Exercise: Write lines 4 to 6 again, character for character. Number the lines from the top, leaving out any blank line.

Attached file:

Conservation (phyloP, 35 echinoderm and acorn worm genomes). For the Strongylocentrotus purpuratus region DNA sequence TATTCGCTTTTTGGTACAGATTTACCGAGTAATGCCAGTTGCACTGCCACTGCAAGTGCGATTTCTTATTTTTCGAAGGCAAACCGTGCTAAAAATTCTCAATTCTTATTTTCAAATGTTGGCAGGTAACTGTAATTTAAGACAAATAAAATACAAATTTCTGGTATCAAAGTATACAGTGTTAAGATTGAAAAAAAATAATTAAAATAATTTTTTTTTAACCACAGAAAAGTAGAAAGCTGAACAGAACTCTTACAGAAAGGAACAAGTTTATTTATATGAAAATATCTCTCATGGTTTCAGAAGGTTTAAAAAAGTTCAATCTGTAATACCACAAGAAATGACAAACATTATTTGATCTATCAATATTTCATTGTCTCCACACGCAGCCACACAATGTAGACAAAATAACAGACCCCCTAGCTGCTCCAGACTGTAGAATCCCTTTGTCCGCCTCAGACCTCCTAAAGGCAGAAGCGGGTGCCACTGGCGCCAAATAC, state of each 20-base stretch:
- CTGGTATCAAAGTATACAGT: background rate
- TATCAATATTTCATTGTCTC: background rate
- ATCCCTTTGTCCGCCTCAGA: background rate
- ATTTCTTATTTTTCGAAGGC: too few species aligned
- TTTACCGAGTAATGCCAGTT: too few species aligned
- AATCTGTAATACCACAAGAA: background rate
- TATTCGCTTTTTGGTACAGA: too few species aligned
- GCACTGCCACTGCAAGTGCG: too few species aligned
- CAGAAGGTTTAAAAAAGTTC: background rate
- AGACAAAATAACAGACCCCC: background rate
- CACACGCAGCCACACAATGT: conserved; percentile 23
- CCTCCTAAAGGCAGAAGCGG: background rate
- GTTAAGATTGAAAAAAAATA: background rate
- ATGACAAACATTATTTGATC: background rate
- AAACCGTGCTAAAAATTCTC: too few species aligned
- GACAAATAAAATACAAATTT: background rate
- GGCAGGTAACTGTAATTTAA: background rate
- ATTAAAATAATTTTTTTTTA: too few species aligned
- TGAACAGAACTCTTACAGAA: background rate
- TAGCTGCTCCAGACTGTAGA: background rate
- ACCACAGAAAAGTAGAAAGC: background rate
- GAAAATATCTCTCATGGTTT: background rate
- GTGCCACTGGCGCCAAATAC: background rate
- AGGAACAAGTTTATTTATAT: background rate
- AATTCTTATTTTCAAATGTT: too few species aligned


- ATCCCTTTGTCCGCCTCAGA: background rate
- ATTTCTTATTTTTCGAAGGC: too few species aligned
- TTTACCGAGTAATGCCAGTT: too few species aligned